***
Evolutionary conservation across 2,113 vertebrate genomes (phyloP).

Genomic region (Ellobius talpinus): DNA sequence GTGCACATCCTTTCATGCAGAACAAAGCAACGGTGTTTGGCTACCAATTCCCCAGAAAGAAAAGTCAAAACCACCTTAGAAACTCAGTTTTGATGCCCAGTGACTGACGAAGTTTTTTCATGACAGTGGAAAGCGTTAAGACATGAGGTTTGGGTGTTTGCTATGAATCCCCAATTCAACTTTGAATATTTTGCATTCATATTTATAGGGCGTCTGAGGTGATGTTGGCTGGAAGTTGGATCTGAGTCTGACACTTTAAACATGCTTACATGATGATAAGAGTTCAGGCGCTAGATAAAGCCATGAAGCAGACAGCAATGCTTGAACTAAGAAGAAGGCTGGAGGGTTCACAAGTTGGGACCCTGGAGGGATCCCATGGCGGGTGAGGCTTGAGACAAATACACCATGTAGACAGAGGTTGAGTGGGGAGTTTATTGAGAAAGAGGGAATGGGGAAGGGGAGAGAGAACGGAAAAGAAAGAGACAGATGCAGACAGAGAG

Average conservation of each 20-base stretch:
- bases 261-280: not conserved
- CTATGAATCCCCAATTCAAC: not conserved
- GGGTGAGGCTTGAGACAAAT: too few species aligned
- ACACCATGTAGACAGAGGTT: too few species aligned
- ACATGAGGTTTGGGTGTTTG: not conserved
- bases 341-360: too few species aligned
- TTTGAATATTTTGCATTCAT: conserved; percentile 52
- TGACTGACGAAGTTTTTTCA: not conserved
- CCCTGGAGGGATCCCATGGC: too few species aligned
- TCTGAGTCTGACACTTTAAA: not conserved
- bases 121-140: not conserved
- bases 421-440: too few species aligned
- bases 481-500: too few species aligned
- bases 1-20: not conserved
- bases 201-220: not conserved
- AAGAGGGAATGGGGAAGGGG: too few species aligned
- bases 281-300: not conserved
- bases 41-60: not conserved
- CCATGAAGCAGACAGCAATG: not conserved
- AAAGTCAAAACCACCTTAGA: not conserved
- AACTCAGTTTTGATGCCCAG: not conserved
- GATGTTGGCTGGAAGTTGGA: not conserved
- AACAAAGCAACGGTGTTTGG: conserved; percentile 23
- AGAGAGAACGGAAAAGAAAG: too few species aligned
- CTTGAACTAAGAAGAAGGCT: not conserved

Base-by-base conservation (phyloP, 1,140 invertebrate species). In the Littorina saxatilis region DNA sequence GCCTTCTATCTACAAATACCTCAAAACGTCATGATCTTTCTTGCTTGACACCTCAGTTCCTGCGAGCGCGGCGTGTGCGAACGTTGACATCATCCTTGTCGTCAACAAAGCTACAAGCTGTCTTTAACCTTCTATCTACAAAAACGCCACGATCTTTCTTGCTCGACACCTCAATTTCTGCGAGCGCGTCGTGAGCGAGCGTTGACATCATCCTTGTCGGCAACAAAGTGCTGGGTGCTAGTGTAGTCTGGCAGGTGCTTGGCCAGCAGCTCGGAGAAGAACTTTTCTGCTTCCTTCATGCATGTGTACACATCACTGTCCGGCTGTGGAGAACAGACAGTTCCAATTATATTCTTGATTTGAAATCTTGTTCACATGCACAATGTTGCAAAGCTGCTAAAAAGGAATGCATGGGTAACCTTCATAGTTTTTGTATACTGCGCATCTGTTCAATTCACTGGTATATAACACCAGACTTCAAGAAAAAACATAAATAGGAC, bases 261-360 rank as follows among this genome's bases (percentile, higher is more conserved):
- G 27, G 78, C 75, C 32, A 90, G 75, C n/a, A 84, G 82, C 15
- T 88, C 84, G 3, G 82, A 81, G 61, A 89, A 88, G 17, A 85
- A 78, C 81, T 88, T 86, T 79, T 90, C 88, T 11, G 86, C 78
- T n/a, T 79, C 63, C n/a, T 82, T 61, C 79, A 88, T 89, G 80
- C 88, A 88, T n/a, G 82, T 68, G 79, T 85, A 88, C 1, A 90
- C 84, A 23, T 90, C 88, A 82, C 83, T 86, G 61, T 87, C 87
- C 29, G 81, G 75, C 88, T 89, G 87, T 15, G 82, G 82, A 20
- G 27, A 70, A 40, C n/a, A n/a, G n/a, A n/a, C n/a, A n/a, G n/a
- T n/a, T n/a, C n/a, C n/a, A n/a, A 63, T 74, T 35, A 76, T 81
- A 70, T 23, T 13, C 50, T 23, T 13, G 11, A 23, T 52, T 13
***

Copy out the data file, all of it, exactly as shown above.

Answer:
Evolutionary conservation across 2,113 vertebrate genomes (phyloP).

Genomic region (Ellobius talpinus): DNA sequence GTGCACATCCTTTCATGCAGAACAAAGCAACGGTGTTTGGCTACCAATTCCCCAGAAAGAAAAGTCAAAACCACCTTAGAAACTCAGTTTTGATGCCCAGTGACTGACGAAGTTTTTTCATGACAGTGGAAAGCGTTAAGACATGAGGTTTGGGTGTTTGCTATGAATCCCCAATTCAACTTTGAATATTTTGCATTCATATTTATAGGGCGTCTGAGGTGATGTTGGCTGGAAGTTGGATCTGAGTCTGACACTTTAAACATGCTTACATGATGATAAGAGTTCAGGCGCTAGATAAAGCCATGAAGCAGACAGCAATGCTTGAACTAAGAAGAAGGCTGGAGGGTTCACAAGTTGGGACCCTGGAGGGATCCCATGGCGGGTGAGGCTTGAGACAAATACACCATGTAGACAGAGGTTGAGTGGGGAGTTTATTGAGAAAGAGGGAATGGGGAAGGGGAGAGAGAACGGAAAAGAAAGAGACAGATGCAGACAGAGAG

Average conservation of each 20-base stretch:
- bases 261-280: not conserved
- CTATGAATCCCCAATTCAAC: not conserved
- GGGTGAGGCTTGAGACAAAT: too few species aligned
- ACACCATGTAGACAGAGGTT: too few species aligned
- ACATGAGGTTTGGGTGTTTG: not conserved
- bases 341-360: too few species aligned
- TTTGAATATTTTGCATTCAT: conserved; percentile 52
- TGACTGACGAAGTTTTTTCA: not conserved
- CCCTGGAGGGATCCCATGGC: too few species aligned
- TCTGAGTCTGACACTTTAAA: not conserved
- bases 121-140: not conserved
- bases 421-440: too few species aligned
- bases 481-500: too few species aligned
- bases 1-20: not conserved
- bases 201-220: not conserved
- AAGAGGGAATGGGGAAGGGG: too few species aligned
- bases 281-300: not conserved
- bases 41-60: not conserved
- CCATGAAGCAGACAGCAATG: not conserved
- AAAGTCAAAACCACCTTAGA: not conserved
- AACTCAGTTTTGATGCCCAG: not conserved
- GATGTTGGCTGGAAGTTGGA: not conserved
- AACAAAGCAACGGTGTTTGG: conserved; percentile 23
- AGAGAGAACGGAAAAGAAAG: too few species aligned
- CTTGAACTAAGAAGAAGGCT: not conserved

Base-by-base conservation (phyloP, 1,140 invertebrate species). In the Littorina saxatilis region DNA sequence GCCTTCTATCTACAAATACCTCAAAACGTCATGATCTTTCTTGCTTGACACCTCAGTTCCTGCGAGCGCGGCGTGTGCGAACGTTGACATCATCCTTGTCGTCAACAAAGCTACAAGCTGTCTTTAACCTTCTATCTACAAAAACGCCACGATCTTTCTTGCTCGACACCTCAATTTCTGCGAGCGCGTCGTGAGCGAGCGTTGACATCATCCTTGTCGGCAACAAAGTGCTGGGTGCTAGTGTAGTCTGGCAGGTGCTTGGCCAGCAGCTCGGAGAAGAACTTTTCTGCTTCCTTCATGCATGTGTACACATCACTGTCCGGCTGTGGAGAACAGACAGTTCCAATTATATTCTTGATTTGAAATCTTGTTCACATGCACAATGTTGCAAAGCTGCTAAAAAGGAATGCATGGGTAACCTTCATAGTTTTTGTATACTGCGCATCTGTTCAATTCACTGGTATATAACACCAGACTTCAAGAAAAAACATAAATAGGAC, bases 261-360 rank as follows among this genome's bases (percentile, higher is more conserved):
- G 27, G 78, C 75, C 32, A 90, G 75, C n/a, A 84, G 82, C 15
- T 88, C 84, G 3, G 82, A 81, G 61, A 89, A 88, G 17, A 85
- A 78, C 81, T 88, T 86, T 79, T 90, C 88, T 11, G 86, C 78
- T n/a, T 79, C 63, C n/a, T 82, T 61, C 79, A 88, T 89, G 80
- C 88, A 88, T n/a, G 82, T 68, G 79, T 85, A 88, C 1, A 90
- C 84, A 23, T 90, C 88, A 82, C 83, T 86, G 61, T 87, C 87
- C 29, G 81, G 75, C 88, T 89, G 87, T 15, G 82, G 82, A 20
- G 27, A 70, A 40, C n/a, A n/a, G n/a, A n/a, C n/a, A n/a, G n/a
- T n/a, T n/a, C n/a, C n/a, A n/a, A 63, T 74, T 35, A 76, T 81
- A 70, T 23, T 13, C 50, T 23, T 13, G 11, A 23, T 52, T 13